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We only see material in the universe when it's hot enough to glow, like stars, hot clouds of gas or galaxies. The material which isn't glowing is practically invisible. But Astronomers from the Harvard Smithsonian Center for Astrophysics have developed a method to detect the reflected starlight bouncing off of normally dark clouds of material. This "cloudshine" allows Astronomers to see the shape of a cloud forming nebula in tremendous detail.
Hubble's iconic images include many shots of cosmic clouds of gas and dust called nebulae. For example, the famous "Pillars of Creation" mark the birthplace of new stars within the Eagle Nebula. Yet despite their beauty, visible-light images show only the nebulae surfaces. Baby stars may hide beneath, invisible even to Hubble's powerful gaze.
Harvard Astronomers have pioneered a new way to peer below the surface using near-infrared light that is invisible to the human eye. The resulting images are both beautiful and scientifically valuable because they can be used to map the structure of interstellar matter.
"We can now see the structure of gigantic star-forming regions over vast distances with a resolution 50 times better than before," said Alyssa Goodman of the Harvard-Smithsonian Center for Astrophysics (CfA). "This technique will revolutionize the way we map stellar birthplaces."
While Hubble's NICMOS instrument and NASA's Spitzer space telescope also use Infrared light to study nebular interiors, ground-based images at near-infrared wavelengths provide an unparalleled combination of wide-field coverage and high resolution.
"Images like these will give Astronomers new insight into what those giant complexes of gas and dust really look like," added Jonathan Foster, a graduate student at Harvard University and the paper's first author.
The researchers took long-exposure photographs of a star-forming region in the constellation Perseus and were surprised to see something they had never seen before. Just as earthly clouds shine orange at night as they reflect light from streetlights below, they discovered that clouds in Outer space show a similar effect. In space, otherwise "dark" clouds of dust and gas are illuminated by faint starlight washing over them.
Goodman and Foster dubbed the new celestial phenomenon "cloudshine." Their long-exposure, near-infrared images uncovered the faintly shining billows of material. Recent advances in Infrared detectors, combined with longer than usual imaging times, led to the discovery.
"Other Astronomers have seen hints of cloudshine in their images, but our new photographs are the most spectacular evidence of cloudshine to date," said Goodman.
Reflection nebulae such as the wisps surrounding the Pleiades star cluster have been observed for decades. Importantly, the Pleiades and other famous "nebulae" are illuminated from within, by the stars associated with them, as a cloud is when fireworks explode inside of it. Cloudshine is the result of the illumination of otherwise "dark" clouds from "without," by the faint, and nearly uniform, ambient light produced by the sum of all the stars outside the cloud. Simple modeling in Foster & Goodman's paper demonstrates that there is enough of this faint ambient light to illuminate the clouds at the levels observed.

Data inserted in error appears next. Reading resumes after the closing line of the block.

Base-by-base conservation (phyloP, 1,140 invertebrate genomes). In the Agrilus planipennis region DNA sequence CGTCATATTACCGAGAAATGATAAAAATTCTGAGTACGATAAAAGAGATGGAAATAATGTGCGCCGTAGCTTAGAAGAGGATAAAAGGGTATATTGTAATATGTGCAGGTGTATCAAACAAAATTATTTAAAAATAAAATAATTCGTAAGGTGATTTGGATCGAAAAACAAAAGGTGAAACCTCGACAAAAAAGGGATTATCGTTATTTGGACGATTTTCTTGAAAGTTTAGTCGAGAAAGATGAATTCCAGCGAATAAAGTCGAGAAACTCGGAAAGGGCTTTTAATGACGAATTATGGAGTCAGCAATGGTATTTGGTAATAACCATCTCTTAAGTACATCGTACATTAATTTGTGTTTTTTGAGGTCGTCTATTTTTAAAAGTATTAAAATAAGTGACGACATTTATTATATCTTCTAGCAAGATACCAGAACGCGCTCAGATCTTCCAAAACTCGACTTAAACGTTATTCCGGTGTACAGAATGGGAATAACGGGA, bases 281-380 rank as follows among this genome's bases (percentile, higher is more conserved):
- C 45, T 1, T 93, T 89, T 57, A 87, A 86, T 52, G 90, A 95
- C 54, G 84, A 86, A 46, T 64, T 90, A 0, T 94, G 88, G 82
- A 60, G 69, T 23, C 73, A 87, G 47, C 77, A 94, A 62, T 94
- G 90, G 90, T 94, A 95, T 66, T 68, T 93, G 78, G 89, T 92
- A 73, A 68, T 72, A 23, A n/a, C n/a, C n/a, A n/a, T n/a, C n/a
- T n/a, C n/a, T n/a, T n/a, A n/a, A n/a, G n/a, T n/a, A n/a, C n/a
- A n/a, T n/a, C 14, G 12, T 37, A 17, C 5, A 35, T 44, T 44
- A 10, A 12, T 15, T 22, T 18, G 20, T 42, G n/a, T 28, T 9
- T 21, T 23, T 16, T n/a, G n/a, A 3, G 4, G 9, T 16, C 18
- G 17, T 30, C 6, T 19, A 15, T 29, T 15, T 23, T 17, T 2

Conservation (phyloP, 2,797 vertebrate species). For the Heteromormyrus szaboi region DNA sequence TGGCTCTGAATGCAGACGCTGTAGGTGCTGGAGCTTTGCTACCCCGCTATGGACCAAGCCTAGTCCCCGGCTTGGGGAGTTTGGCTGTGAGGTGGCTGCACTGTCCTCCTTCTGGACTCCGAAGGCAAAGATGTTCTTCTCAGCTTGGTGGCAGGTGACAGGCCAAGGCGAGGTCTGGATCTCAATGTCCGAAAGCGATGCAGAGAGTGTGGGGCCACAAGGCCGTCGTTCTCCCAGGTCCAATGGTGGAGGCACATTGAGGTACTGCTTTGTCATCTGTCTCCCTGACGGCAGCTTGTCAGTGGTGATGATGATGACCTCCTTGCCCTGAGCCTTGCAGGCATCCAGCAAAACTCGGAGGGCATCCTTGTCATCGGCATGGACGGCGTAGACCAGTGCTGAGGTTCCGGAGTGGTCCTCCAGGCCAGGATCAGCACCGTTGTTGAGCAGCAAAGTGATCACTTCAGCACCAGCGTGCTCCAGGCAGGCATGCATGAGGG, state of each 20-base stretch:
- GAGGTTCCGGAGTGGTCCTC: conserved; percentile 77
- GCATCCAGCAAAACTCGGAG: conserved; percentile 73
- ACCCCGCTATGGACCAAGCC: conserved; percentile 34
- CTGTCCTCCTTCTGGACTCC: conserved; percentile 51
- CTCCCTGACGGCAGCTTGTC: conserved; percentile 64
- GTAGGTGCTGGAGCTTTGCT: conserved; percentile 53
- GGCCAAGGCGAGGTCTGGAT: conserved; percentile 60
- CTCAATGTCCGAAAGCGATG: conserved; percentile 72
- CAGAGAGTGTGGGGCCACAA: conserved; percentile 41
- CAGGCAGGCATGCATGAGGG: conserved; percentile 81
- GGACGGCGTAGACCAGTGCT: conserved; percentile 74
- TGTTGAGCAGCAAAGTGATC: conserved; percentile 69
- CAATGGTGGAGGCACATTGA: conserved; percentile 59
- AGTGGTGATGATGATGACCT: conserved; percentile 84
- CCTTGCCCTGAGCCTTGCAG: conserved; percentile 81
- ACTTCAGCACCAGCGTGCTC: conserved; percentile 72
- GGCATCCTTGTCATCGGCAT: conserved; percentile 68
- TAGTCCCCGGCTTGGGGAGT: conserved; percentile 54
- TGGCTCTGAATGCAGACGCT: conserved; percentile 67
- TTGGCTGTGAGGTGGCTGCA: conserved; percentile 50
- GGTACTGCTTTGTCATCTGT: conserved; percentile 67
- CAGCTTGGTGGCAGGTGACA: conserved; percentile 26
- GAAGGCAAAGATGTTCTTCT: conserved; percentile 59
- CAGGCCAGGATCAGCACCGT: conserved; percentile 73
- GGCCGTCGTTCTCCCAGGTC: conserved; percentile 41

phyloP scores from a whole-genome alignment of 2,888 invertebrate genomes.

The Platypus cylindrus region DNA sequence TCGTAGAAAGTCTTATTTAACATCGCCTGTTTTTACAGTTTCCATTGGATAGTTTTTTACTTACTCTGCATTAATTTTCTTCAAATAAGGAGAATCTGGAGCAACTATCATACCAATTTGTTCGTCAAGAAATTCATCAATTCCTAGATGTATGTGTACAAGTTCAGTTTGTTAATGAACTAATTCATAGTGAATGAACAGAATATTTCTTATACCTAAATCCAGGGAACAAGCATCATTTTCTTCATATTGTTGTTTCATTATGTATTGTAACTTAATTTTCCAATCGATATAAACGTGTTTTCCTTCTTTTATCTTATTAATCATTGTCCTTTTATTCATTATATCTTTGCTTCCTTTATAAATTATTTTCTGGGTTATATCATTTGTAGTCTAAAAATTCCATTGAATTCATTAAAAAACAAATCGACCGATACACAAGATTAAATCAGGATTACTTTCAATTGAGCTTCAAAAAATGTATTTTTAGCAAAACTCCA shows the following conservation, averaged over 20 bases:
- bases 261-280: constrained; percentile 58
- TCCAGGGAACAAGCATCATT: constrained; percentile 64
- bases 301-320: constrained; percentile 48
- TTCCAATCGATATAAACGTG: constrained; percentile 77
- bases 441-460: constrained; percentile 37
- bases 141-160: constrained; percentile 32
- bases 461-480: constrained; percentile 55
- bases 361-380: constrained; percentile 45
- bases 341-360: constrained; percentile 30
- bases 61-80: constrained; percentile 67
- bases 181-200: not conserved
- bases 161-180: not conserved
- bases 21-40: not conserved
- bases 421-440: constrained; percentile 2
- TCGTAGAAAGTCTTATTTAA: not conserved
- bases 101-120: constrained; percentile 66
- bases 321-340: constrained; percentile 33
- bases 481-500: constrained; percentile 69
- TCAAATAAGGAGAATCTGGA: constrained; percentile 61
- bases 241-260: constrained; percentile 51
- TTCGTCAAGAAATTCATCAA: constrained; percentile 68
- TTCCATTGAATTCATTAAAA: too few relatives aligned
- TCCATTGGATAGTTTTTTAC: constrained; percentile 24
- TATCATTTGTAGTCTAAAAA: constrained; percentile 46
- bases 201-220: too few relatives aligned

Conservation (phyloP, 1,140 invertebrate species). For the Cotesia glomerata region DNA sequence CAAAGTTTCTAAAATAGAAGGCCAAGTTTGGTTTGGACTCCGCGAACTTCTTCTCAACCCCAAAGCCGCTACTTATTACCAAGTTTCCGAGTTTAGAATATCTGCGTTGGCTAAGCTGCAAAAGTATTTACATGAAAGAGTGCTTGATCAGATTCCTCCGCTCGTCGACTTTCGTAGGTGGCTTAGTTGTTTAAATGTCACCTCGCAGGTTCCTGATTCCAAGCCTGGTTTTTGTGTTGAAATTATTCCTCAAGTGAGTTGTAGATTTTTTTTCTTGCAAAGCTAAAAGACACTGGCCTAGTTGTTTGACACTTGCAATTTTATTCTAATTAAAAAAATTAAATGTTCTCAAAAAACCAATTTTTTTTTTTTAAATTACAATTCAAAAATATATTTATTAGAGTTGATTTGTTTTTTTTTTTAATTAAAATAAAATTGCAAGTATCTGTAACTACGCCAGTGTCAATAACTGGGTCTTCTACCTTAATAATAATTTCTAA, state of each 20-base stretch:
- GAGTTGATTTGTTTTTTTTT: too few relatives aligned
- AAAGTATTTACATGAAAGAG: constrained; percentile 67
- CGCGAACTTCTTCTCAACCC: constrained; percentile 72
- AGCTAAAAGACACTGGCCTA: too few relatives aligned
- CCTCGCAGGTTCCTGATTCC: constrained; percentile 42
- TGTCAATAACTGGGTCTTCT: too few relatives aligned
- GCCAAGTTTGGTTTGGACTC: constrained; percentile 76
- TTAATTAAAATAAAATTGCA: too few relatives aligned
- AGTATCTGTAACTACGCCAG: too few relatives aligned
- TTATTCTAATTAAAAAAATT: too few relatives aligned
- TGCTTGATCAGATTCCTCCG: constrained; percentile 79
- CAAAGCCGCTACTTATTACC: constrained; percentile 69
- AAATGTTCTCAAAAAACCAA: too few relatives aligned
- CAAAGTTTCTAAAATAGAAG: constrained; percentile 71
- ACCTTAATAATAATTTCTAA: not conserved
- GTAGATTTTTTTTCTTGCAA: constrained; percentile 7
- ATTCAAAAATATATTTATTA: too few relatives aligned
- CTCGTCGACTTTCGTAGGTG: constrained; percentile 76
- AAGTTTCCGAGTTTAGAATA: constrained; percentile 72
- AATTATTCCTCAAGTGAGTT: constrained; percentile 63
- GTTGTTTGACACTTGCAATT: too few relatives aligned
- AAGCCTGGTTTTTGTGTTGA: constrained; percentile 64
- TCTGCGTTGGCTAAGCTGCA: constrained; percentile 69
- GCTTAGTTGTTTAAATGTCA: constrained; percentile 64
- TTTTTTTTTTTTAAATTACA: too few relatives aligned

The cloudshine images were obtained as part of the COMPLETE survey (Coordinated Molecular Probe Line Extinction Thermal Emission) of star-forming regions. COMPLETE involves making wide-field, high-resolution studies of three nearby star-forming regions. COMPLETE will allow for detailed analysis and understanding of the physics of star formation on scales ranging from one-hundredth of a light-year up to 30 light-years.
A companion paper by Astronomer Paolo Padoan (UC San Diego) and colleagues describes theoretical modeling of the cloudshine effect in turbulent clouds of gas. They showed that the near-infrared "color" of a nebula correlates to the nebula's density, and can therefore be used to map its structure.
"By using cloudshine, Astronomers can study star-forming regions at a very small scale," said Padoan. "We will be able to learn much more about the physics of star formation."
Foster and Goodman anticipate gathering many additional images of cloudshine as the COMPLETE survey continues.
"We can cover wide areas of the sky at high resolution relatively quickly," said Foster. "We expect that this will become the best technique for mapping the density of `dark' clouds with very high resolution."
Foster and Goodman's paper reporting the cloudshine observations has been submitted for publication to The Astrophysical Journal Letters and is available online at http://arxiv.org/abs/astro-ph/0510624.
A paper on the theory of cloudshine by Padoan, Mika Juvela and Veli-Matti Pelkonen (University of Helsinki) also has been submitted for publication to The Astrophysical Journal Letters and is available online at http://arxiv.org/abs/astro-ph/0510600.
Foster and Goodman's work, and the COMPLETE Survey, are supported by the National Science Foundation, NASA, and Harvard University.
Headquartered in Cambridge, Mass., the Harvard-Smithsonian Center for Astrophysics (CfA) is a joint collaboration between the Smithsonian Astrophysical Observatory and the Harvard College Observatory. CfA scientists, organized into six research divisions, study the origin, evolution and ultimate fate of the universe.
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